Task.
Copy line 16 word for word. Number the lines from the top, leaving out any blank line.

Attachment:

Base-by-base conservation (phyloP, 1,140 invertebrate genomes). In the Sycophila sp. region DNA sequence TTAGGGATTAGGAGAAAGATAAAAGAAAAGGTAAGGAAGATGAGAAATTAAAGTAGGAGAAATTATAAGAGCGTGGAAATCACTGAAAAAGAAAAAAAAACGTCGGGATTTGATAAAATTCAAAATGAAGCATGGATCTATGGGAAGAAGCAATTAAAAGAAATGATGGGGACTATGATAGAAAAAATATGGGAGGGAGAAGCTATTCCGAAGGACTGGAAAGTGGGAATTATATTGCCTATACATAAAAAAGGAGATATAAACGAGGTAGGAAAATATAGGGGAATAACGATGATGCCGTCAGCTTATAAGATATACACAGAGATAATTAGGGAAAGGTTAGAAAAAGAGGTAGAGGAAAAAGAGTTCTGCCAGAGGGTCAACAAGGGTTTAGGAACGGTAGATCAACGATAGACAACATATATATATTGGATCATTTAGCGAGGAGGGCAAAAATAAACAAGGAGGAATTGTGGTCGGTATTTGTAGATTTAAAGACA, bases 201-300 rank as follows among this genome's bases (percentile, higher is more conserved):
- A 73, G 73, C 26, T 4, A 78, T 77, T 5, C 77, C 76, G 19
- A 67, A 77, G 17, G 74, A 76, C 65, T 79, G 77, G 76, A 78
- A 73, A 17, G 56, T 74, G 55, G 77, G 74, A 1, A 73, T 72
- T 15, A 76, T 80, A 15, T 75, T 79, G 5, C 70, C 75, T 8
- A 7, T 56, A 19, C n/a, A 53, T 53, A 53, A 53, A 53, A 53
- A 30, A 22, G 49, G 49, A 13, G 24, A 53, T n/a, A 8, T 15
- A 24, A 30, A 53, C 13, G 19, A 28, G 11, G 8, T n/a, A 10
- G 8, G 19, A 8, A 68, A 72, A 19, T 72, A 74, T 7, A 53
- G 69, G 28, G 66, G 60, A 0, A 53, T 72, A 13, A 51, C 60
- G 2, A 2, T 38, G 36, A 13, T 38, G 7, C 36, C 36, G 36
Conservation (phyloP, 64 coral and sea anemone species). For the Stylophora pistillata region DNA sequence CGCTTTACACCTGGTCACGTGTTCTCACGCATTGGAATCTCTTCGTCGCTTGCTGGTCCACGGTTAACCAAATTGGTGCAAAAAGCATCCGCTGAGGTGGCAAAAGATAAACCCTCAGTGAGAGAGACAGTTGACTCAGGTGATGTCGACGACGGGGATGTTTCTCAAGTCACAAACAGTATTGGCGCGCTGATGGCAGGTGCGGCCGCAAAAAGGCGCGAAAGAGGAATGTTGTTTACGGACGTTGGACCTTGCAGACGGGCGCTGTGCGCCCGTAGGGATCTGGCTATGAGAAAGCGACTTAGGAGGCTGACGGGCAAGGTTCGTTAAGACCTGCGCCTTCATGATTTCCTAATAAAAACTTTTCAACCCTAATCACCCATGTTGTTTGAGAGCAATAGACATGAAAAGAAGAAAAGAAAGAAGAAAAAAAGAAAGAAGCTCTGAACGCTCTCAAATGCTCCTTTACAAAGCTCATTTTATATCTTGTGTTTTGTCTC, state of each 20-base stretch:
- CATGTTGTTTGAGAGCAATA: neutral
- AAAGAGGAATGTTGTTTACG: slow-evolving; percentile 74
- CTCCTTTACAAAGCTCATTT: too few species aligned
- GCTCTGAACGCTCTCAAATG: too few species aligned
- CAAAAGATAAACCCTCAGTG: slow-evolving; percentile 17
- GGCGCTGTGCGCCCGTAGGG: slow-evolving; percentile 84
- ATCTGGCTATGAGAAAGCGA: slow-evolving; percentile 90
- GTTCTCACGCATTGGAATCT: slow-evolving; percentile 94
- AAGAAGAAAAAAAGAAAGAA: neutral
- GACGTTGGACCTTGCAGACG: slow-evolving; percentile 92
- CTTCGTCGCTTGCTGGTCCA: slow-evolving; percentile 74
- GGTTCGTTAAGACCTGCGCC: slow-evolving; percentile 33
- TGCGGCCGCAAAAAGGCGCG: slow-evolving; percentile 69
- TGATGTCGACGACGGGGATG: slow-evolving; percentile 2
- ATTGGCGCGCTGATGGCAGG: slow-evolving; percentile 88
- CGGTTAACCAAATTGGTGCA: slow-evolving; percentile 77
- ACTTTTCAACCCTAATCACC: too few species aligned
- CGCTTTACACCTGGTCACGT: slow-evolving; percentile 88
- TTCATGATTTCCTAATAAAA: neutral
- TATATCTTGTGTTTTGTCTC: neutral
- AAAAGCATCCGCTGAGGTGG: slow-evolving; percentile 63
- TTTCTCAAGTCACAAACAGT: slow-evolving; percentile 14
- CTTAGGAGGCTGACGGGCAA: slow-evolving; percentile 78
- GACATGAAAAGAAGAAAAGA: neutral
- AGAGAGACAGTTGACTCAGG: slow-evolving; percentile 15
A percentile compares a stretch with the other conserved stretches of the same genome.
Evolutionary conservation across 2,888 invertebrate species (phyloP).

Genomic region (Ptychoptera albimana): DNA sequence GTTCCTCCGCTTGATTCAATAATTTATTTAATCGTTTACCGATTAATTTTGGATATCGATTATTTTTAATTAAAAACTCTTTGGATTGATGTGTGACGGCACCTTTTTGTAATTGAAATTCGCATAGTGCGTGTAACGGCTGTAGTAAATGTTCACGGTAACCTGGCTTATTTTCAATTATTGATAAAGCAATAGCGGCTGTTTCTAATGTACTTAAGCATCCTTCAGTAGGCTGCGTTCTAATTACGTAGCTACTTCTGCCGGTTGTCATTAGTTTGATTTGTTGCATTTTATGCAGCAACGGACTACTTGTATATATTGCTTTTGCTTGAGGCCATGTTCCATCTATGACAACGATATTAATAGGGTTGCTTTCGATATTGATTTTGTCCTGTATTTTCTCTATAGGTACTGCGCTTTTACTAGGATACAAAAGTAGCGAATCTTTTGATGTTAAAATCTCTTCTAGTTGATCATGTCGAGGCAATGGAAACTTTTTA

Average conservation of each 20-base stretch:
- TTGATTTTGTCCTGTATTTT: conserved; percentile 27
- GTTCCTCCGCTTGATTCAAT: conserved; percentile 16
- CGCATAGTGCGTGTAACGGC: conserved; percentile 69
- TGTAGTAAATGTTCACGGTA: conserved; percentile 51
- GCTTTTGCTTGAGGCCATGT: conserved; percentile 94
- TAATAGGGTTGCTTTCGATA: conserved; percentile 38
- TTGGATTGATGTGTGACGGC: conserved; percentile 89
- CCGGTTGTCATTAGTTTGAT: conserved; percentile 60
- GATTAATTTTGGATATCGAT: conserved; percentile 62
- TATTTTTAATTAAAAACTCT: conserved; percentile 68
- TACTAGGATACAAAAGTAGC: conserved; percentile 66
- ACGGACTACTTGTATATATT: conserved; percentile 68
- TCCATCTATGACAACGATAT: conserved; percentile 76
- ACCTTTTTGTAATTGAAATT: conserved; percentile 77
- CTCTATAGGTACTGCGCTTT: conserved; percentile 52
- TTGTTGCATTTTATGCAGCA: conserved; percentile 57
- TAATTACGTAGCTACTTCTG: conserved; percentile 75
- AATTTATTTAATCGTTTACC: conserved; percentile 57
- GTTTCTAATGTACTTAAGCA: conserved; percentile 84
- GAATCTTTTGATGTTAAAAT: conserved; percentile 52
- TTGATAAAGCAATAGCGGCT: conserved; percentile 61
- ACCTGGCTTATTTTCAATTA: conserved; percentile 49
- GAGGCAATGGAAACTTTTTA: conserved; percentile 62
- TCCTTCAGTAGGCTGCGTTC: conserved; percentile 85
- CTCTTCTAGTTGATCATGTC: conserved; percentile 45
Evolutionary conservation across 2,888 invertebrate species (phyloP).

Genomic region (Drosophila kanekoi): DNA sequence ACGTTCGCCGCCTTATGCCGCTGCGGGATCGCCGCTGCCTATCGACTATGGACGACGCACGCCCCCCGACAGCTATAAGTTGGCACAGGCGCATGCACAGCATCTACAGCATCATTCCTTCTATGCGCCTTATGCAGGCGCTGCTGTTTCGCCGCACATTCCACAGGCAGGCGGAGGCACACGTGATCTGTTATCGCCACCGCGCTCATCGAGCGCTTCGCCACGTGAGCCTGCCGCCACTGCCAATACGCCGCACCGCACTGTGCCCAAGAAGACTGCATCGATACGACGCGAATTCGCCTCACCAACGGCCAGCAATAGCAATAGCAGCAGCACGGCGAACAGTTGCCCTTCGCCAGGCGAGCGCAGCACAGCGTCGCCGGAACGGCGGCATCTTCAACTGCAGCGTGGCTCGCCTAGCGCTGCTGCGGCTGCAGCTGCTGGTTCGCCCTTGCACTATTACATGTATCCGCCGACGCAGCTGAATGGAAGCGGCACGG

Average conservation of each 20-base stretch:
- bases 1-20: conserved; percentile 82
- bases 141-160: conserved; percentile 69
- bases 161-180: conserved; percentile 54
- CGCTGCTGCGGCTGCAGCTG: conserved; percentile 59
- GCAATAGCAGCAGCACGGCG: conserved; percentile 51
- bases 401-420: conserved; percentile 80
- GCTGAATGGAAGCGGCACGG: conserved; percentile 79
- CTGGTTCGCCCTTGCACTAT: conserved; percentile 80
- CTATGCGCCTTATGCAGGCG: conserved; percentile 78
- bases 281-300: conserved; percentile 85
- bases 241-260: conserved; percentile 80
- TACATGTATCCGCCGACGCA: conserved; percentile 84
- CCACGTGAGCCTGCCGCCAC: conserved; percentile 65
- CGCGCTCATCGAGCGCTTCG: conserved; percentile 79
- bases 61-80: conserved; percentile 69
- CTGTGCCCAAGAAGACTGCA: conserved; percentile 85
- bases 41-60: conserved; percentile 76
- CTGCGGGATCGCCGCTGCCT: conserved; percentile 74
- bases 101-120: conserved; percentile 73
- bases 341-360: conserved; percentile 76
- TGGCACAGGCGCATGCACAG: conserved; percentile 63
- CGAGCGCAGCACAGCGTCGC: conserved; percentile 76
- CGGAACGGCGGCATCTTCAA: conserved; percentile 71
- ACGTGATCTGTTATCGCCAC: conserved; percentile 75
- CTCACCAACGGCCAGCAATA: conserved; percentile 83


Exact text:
- GCTCTGAACGCTCTCAAATG: too few species aligned